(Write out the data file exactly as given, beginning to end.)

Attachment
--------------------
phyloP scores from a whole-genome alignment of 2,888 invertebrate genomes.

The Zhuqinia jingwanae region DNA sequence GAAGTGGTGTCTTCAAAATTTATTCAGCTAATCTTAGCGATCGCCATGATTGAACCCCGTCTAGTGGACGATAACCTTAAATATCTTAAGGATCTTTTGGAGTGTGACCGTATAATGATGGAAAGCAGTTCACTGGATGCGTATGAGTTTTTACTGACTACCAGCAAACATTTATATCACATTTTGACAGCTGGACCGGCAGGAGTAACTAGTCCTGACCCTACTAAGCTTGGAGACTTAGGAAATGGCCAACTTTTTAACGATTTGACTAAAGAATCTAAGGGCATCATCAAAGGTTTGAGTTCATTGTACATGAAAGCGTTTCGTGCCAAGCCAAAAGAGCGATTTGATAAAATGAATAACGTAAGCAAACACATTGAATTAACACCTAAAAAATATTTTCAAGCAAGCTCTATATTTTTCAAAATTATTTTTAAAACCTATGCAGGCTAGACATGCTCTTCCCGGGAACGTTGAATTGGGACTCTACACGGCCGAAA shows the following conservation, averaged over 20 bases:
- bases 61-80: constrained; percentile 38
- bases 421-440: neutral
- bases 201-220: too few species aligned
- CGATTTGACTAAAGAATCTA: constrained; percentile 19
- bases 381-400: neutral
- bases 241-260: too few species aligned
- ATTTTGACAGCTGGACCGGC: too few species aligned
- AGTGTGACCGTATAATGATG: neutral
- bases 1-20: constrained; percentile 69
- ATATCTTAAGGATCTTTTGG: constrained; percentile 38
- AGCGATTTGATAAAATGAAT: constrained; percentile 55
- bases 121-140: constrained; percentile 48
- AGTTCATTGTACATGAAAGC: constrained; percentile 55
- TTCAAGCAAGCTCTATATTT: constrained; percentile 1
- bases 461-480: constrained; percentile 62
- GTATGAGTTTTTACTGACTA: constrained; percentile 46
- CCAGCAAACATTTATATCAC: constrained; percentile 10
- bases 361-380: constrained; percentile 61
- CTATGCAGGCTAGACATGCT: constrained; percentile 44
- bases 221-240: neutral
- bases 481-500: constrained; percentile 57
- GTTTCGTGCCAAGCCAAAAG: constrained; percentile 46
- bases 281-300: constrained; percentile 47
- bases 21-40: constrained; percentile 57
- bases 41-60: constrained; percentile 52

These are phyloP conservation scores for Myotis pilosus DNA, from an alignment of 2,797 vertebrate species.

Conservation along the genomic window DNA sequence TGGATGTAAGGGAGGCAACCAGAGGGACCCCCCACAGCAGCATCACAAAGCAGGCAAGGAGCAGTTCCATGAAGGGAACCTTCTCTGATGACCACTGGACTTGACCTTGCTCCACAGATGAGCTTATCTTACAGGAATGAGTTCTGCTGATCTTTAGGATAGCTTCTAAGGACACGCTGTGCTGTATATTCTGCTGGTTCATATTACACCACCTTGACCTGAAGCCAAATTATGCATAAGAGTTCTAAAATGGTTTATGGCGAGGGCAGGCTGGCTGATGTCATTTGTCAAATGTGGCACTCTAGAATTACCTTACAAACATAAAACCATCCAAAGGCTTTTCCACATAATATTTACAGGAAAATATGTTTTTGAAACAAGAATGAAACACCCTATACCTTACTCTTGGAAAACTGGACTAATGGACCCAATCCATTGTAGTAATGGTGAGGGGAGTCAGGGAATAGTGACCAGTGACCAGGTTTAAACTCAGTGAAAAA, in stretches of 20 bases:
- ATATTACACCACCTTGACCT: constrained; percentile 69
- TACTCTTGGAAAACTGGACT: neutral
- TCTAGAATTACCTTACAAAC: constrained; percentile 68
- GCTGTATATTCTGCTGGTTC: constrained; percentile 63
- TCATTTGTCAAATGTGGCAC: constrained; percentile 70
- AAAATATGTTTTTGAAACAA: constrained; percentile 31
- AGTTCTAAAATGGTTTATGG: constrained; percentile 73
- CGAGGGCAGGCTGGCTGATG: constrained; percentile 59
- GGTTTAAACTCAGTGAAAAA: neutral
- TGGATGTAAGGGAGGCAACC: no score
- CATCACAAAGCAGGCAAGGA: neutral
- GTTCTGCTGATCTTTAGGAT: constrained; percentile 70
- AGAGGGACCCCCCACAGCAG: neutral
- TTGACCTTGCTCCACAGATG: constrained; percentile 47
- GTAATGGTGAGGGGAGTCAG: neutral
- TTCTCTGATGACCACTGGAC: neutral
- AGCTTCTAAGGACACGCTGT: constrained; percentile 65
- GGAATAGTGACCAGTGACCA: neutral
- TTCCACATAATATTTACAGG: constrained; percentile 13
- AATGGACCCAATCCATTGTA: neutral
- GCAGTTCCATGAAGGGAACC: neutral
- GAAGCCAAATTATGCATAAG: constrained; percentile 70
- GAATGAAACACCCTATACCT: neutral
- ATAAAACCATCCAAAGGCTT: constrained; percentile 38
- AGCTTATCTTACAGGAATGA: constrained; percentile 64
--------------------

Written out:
phyloP scores from a whole-genome alignment of 2,888 invertebrate genomes.

The Zhuqinia jingwanae region DNA sequence GAAGTGGTGTCTTCAAAATTTATTCAGCTAATCTTAGCGATCGCCATGATTGAACCCCGTCTAGTGGACGATAACCTTAAATATCTTAAGGATCTTTTGGAGTGTGACCGTATAATGATGGAAAGCAGTTCACTGGATGCGTATGAGTTTTTACTGACTACCAGCAAACATTTATATCACATTTTGACAGCTGGACCGGCAGGAGTAACTAGTCCTGACCCTACTAAGCTTGGAGACTTAGGAAATGGCCAACTTTTTAACGATTTGACTAAAGAATCTAAGGGCATCATCAAAGGTTTGAGTTCATTGTACATGAAAGCGTTTCGTGCCAAGCCAAAAGAGCGATTTGATAAAATGAATAACGTAAGCAAACACATTGAATTAACACCTAAAAAATATTTTCAAGCAAGCTCTATATTTTTCAAAATTATTTTTAAAACCTATGCAGGCTAGACATGCTCTTCCCGGGAACGTTGAATTGGGACTCTACACGGCCGAAA shows the following conservation, averaged over 20 bases:
- bases 61-80: constrained; percentile 38
- bases 421-440: neutral
- bases 201-220: too few species aligned
- CGATTTGACTAAAGAATCTA: constrained; percentile 19
- bases 381-400: neutral
- bases 241-260: too few species aligned
- ATTTTGACAGCTGGACCGGC: too few species aligned
- AGTGTGACCGTATAATGATG: neutral
- bases 1-20: constrained; percentile 69
- ATATCTTAAGGATCTTTTGG: constrained; percentile 38
- AGCGATTTGATAAAATGAAT: constrained; percentile 55
- bases 121-140: constrained; percentile 48
- AGTTCATTGTACATGAAAGC: constrained; percentile 55
- TTCAAGCAAGCTCTATATTT: constrained; percentile 1
- bases 461-480: constrained; percentile 62
- GTATGAGTTTTTACTGACTA: constrained; percentile 46
- CCAGCAAACATTTATATCAC: constrained; percentile 10
- bases 361-380: constrained; percentile 61
- CTATGCAGGCTAGACATGCT: constrained; percentile 44
- bases 221-240: neutral
- bases 481-500: constrained; percentile 57
- GTTTCGTGCCAAGCCAAAAG: constrained; percentile 46
- bases 281-300: constrained; percentile 47
- bases 21-40: constrained; percentile 57
- bases 41-60: constrained; percentile 52

These are phyloP conservation scores for Myotis pilosus DNA, from an alignment of 2,797 vertebrate species.

Conservation along the genomic window DNA sequence TGGATGTAAGGGAGGCAACCAGAGGGACCCCCCACAGCAGCATCACAAAGCAGGCAAGGAGCAGTTCCATGAAGGGAACCTTCTCTGATGACCACTGGACTTGACCTTGCTCCACAGATGAGCTTATCTTACAGGAATGAGTTCTGCTGATCTTTAGGATAGCTTCTAAGGACACGCTGTGCTGTATATTCTGCTGGTTCATATTACACCACCTTGACCTGAAGCCAAATTATGCATAAGAGTTCTAAAATGGTTTATGGCGAGGGCAGGCTGGCTGATGTCATTTGTCAAATGTGGCACTCTAGAATTACCTTACAAACATAAAACCATCCAAAGGCTTTTCCACATAATATTTACAGGAAAATATGTTTTTGAAACAAGAATGAAACACCCTATACCTTACTCTTGGAAAACTGGACTAATGGACCCAATCCATTGTAGTAATGGTGAGGGGAGTCAGGGAATAGTGACCAGTGACCAGGTTTAAACTCAGTGAAAAA, in stretches of 20 bases:
- ATATTACACCACCTTGACCT: constrained; percentile 69
- TACTCTTGGAAAACTGGACT: neutral
- TCTAGAATTACCTTACAAAC: constrained; percentile 68
- GCTGTATATTCTGCTGGTTC: constrained; percentile 63
- TCATTTGTCAAATGTGGCAC: constrained; percentile 70
- AAAATATGTTTTTGAAACAA: constrained; percentile 31
- AGTTCTAAAATGGTTTATGG: constrained; percentile 73
- CGAGGGCAGGCTGGCTGATG: constrained; percentile 59
- GGTTTAAACTCAGTGAAAAA: neutral
- TGGATGTAAGGGAGGCAACC: no score
- CATCACAAAGCAGGCAAGGA: neutral
- GTTCTGCTGATCTTTAGGAT: constrained; percentile 70
- AGAGGGACCCCCCACAGCAG: neutral
- TTGACCTTGCTCCACAGATG: constrained; percentile 47
- GTAATGGTGAGGGGAGTCAG: neutral
- TTCTCTGATGACCACTGGAC: neutral
- AGCTTCTAAGGACACGCTGT: constrained; percentile 65
- GGAATAGTGACCAGTGACCA: neutral
- TTCCACATAATATTTACAGG: constrained; percentile 13
- AATGGACCCAATCCATTGTA: neutral
- GCAGTTCCATGAAGGGAACC: neutral
- GAAGCCAAATTATGCATAAG: constrained; percentile 70
- GAATGAAACACCCTATACCT: neutral
- ATAAAACCATCCAAAGGCTT: constrained; percentile 38
- AGCTTATCTTACAGGAATGA: constrained; percentile 64